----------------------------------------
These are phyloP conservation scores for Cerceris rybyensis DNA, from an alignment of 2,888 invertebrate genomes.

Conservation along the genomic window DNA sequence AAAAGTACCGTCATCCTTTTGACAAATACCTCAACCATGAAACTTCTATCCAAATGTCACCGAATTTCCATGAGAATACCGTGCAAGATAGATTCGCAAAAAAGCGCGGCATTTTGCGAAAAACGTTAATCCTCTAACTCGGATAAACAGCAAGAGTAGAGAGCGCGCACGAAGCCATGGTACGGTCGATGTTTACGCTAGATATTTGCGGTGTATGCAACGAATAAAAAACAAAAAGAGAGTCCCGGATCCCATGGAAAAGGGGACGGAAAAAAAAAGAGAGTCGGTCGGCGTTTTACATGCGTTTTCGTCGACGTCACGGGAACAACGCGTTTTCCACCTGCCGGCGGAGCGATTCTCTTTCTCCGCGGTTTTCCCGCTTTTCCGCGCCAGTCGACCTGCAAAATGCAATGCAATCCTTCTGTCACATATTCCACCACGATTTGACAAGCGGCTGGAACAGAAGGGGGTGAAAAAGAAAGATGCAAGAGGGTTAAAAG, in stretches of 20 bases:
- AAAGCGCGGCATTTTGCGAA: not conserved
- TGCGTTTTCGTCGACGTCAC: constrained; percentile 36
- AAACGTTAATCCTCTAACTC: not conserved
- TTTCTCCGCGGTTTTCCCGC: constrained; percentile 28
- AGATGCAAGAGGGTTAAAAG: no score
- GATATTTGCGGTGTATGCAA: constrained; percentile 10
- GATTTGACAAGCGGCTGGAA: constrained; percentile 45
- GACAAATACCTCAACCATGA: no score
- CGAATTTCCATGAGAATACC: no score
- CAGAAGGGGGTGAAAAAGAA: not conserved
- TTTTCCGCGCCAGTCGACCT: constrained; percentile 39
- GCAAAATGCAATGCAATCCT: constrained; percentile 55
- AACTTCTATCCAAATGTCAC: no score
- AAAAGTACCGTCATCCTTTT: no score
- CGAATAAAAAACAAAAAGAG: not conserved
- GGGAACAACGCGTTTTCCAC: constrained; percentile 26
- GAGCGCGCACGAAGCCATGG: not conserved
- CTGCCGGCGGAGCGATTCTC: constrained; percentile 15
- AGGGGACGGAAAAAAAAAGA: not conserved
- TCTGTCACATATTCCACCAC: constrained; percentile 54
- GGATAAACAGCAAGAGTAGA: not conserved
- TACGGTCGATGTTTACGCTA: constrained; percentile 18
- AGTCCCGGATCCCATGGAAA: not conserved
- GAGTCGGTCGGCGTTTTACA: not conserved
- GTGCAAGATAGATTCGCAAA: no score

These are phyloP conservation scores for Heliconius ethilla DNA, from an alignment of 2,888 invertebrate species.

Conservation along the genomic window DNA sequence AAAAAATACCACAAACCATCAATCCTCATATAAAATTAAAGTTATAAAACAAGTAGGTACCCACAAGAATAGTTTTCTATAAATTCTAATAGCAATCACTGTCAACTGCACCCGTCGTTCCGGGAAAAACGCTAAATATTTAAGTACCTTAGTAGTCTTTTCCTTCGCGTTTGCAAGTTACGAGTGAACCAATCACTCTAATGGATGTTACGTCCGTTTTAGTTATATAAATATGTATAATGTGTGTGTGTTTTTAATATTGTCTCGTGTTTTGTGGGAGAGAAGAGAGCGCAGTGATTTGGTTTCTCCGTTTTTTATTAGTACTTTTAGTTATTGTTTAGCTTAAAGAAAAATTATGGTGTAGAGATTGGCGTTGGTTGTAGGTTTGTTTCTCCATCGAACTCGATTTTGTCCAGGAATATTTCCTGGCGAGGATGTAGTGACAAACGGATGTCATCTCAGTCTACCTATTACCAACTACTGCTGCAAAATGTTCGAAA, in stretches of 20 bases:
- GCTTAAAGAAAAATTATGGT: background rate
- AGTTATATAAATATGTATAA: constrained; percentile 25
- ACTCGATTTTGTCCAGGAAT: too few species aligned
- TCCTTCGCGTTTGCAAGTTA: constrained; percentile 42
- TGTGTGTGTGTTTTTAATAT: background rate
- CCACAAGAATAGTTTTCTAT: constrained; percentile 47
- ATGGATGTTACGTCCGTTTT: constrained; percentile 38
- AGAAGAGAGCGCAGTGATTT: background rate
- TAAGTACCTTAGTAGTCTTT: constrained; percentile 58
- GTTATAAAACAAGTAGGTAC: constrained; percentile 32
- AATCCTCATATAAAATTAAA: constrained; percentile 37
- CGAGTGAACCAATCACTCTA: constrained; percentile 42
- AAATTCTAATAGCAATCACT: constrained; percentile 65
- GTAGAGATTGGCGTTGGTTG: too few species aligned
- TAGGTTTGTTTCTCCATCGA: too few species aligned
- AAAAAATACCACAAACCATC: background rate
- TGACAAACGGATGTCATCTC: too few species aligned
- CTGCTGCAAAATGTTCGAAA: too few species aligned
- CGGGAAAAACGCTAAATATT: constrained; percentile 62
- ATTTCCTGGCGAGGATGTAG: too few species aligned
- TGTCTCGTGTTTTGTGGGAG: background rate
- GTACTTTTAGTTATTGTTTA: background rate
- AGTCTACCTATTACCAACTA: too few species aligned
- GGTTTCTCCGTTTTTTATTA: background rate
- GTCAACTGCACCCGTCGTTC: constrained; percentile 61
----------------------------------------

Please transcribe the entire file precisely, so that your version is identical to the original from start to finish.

These are phyloP conservation scores for Cerceris rybyensis DNA, from an alignment of 2,888 invertebrate genomes.

Conservation along the genomic window DNA sequence AAAAGTACCGTCATCCTTTTGACAAATACCTCAACCATGAAACTTCTATCCAAATGTCACCGAATTTCCATGAGAATACCGTGCAAGATAGATTCGCAAAAAAGCGCGGCATTTTGCGAAAAACGTTAATCCTCTAACTCGGATAAACAGCAAGAGTAGAGAGCGCGCACGAAGCCATGGTACGGTCGATGTTTACGCTAGATATTTGCGGTGTATGCAACGAATAAAAAACAAAAAGAGAGTCCCGGATCCCATGGAAAAGGGGACGGAAAAAAAAAGAGAGTCGGTCGGCGTTTTACATGCGTTTTCGTCGACGTCACGGGAACAACGCGTTTTCCACCTGCCGGCGGAGCGATTCTCTTTCTCCGCGGTTTTCCCGCTTTTCCGCGCCAGTCGACCTGCAAAATGCAATGCAATCCTTCTGTCACATATTCCACCACGATTTGACAAGCGGCTGGAACAGAAGGGGGTGAAAAAGAAAGATGCAAGAGGGTTAAAAG, in stretches of 20 bases:
- AAAGCGCGGCATTTTGCGAA: not conserved
- TGCGTTTTCGTCGACGTCAC: constrained; percentile 36
- AAACGTTAATCCTCTAACTC: not conserved
- TTTCTCCGCGGTTTTCCCGC: constrained; percentile 28
- AGATGCAAGAGGGTTAAAAG: no score
- GATATTTGCGGTGTATGCAA: constrained; percentile 10
- GATTTGACAAGCGGCTGGAA: constrained; percentile 45
- GACAAATACCTCAACCATGA: no score
- CGAATTTCCATGAGAATACC: no score
- CAGAAGGGGGTGAAAAAGAA: not conserved
- TTTTCCGCGCCAGTCGACCT: constrained; percentile 39
- GCAAAATGCAATGCAATCCT: constrained; percentile 55
- AACTTCTATCCAAATGTCAC: no score
- AAAAGTACCGTCATCCTTTT: no score
- CGAATAAAAAACAAAAAGAG: not conserved
- GGGAACAACGCGTTTTCCAC: constrained; percentile 26
- GAGCGCGCACGAAGCCATGG: not conserved
- CTGCCGGCGGAGCGATTCTC: constrained; percentile 15
- AGGGGACGGAAAAAAAAAGA: not conserved
- TCTGTCACATATTCCACCAC: constrained; percentile 54
- GGATAAACAGCAAGAGTAGA: not conserved
- TACGGTCGATGTTTACGCTA: constrained; percentile 18
- AGTCCCGGATCCCATGGAAA: not conserved
- GAGTCGGTCGGCGTTTTACA: not conserved
- GTGCAAGATAGATTCGCAAA: no score

These are phyloP conservation scores for Heliconius ethilla DNA, from an alignment of 2,888 invertebrate species.

Conservation along the genomic window DNA sequence AAAAAATACCACAAACCATCAATCCTCATATAAAATTAAAGTTATAAAACAAGTAGGTACCCACAAGAATAGTTTTCTATAAATTCTAATAGCAATCACTGTCAACTGCACCCGTCGTTCCGGGAAAAACGCTAAATATTTAAGTACCTTAGTAGTCTTTTCCTTCGCGTTTGCAAGTTACGAGTGAACCAATCACTCTAATGGATGTTACGTCCGTTTTAGTTATATAAATATGTATAATGTGTGTGTGTTTTTAATATTGTCTCGTGTTTTGTGGGAGAGAAGAGAGCGCAGTGATTTGGTTTCTCCGTTTTTTATTAGTACTTTTAGTTATTGTTTAGCTTAAAGAAAAATTATGGTGTAGAGATTGGCGTTGGTTGTAGGTTTGTTTCTCCATCGAACTCGATTTTGTCCAGGAATATTTCCTGGCGAGGATGTAGTGACAAACGGATGTCATCTCAGTCTACCTATTACCAACTACTGCTGCAAAATGTTCGAAA, in stretches of 20 bases:
- GCTTAAAGAAAAATTATGGT: background rate
- AGTTATATAAATATGTATAA: constrained; percentile 25
- ACTCGATTTTGTCCAGGAAT: too few species aligned
- TCCTTCGCGTTTGCAAGTTA: constrained; percentile 42
- TGTGTGTGTGTTTTTAATAT: background rate
- CCACAAGAATAGTTTTCTAT: constrained; percentile 47
- ATGGATGTTACGTCCGTTTT: constrained; percentile 38
- AGAAGAGAGCGCAGTGATTT: background rate
- TAAGTACCTTAGTAGTCTTT: constrained; percentile 58
- GTTATAAAACAAGTAGGTAC: constrained; percentile 32
- AATCCTCATATAAAATTAAA: constrained; percentile 37
- CGAGTGAACCAATCACTCTA: constrained; percentile 42
- AAATTCTAATAGCAATCACT: constrained; percentile 65
- GTAGAGATTGGCGTTGGTTG: too few species aligned
- TAGGTTTGTTTCTCCATCGA: too few species aligned
- AAAAAATACCACAAACCATC: background rate
- TGACAAACGGATGTCATCTC: too few species aligned
- CTGCTGCAAAATGTTCGAAA: too few species aligned
- CGGGAAAAACGCTAAATATT: constrained; percentile 62
- ATTTCCTGGCGAGGATGTAG: too few species aligned
- TGTCTCGTGTTTTGTGGGAG: background rate
- GTACTTTTAGTTATTGTTTA: background rate
- AGTCTACCTATTACCAACTA: too few species aligned
- GGTTTCTCCGTTTTTTATTA: background rate
- GTCAACTGCACCCGTCGTTC: constrained; percentile 61